Advertising and broadcasting standards
How do you complain about an advertisement?
How do you complain about an advertisement?
If you want to complain about an ad, how do you go about it? We look at the organisations you should talk to, what their roles are and how to lodge a complaint.
The Advertising Standards Authority (ASA) is funded by the advertising and media industries, and has the stated purpose of ensuring that advertising is socially responsible and truthful.
It's a voluntary body, but all the major media representatives belong, including Television New Zealand, TV3, the Radio Broadcasters Association, the Newspaper Publishers' Association, the Magazine Publishers Association, the Interactive Advertising Bureau, the Outdoor Media Association along with cinema, direct mail, community newspapers and pay television.
The ASA administers the Advertising Standards Complaints Board (ASCB), which is the body that hears complaints about ads, and the Advertising Standards Complaints Appeal Board (ASCAB).
If a complaint is upheld by the ASCB, the advertiser is requested to immediately withdraw the advert. The media are also requested to cease publication or broadcasting the advert. These requests are invariably complied with.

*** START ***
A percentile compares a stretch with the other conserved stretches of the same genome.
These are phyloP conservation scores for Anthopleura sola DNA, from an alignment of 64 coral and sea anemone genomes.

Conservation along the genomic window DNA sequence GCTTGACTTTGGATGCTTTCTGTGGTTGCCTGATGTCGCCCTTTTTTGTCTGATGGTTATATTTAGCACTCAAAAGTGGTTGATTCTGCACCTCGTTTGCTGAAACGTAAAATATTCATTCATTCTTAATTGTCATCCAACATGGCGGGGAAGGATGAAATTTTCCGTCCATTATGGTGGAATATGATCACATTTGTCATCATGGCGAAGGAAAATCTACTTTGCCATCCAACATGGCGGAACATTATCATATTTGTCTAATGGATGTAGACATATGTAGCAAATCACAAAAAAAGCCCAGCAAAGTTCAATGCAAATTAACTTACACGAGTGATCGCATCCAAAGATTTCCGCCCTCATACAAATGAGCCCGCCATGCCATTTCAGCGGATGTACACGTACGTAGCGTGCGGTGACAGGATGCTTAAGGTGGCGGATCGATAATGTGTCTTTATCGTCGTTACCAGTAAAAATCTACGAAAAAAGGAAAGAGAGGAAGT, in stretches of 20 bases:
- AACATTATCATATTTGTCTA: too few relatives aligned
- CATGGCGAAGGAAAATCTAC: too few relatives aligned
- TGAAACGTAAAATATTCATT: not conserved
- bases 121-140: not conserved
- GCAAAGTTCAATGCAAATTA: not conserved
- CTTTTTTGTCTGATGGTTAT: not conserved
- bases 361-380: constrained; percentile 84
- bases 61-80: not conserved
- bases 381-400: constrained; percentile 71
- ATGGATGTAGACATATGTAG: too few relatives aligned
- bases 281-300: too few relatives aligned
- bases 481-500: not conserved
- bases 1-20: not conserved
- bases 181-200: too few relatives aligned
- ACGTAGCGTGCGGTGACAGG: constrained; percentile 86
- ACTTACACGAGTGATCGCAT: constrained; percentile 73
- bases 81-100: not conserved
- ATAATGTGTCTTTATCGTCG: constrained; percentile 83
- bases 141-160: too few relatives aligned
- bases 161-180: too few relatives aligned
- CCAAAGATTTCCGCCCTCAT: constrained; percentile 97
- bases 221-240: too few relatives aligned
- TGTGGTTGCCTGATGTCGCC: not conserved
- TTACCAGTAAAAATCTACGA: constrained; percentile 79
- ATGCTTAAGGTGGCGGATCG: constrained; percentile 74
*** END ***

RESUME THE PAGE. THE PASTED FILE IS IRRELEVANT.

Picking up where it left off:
Most complaints to the ASA come from the general public. There is no fee for the public to do this. Companies can also complain about their rivals' advertisements, but they may have to pay a fee.
The ASCB comprises 9 members, 4 drawn from the advertising industry and 5 (including the chairperson) from the public. The chairperson has a casting vote. An expert panel will be convened to hear complaints about competitor's ads.
The ASCB hears complaints about ads even when the organisations that runs the ads are not members of the ASA. It passes its decision to the offenders and asks them to comply.
The ASCB's decisions can in some circumstances be appealed to the Advertising Standards Complaints Appeal Board (ASCAB). The ASCAB is made up of 1 industry representative and 2 public members, one of whom is chairperson.
The ASA has a series of codes of practice to which its members must adhere. The ASCB only hears complaints that an advertisement has breached 1 or more of these codes. The basic one is the code of ethics. Among other things, it states advertisements must be clearly identifiable as such, must be truthful, decent, maintain people's privacy and should not encourage a disregard for safety.
There are also codes dealing with product types, including advertisements about alcohol, food, therapeutic treatments, vehicles, financial advertising and environmental claims. New codes are developed from time to time.
Complaints can be made in writing or submitted online through the ASA website.
Where the complaint involves a print advertisement, a copy of the ad should be included. With a TV or radio ad, the approximate time, date and broadcast channel/station should be mentioned. If you take a complaint to the ASA you cannot also take the matter to another forum.
You don't have to know the codes to complain. The ASA will work out which rule the ad may have broken, send you a copy of the code and its view of how it applies, and ask whether you agree.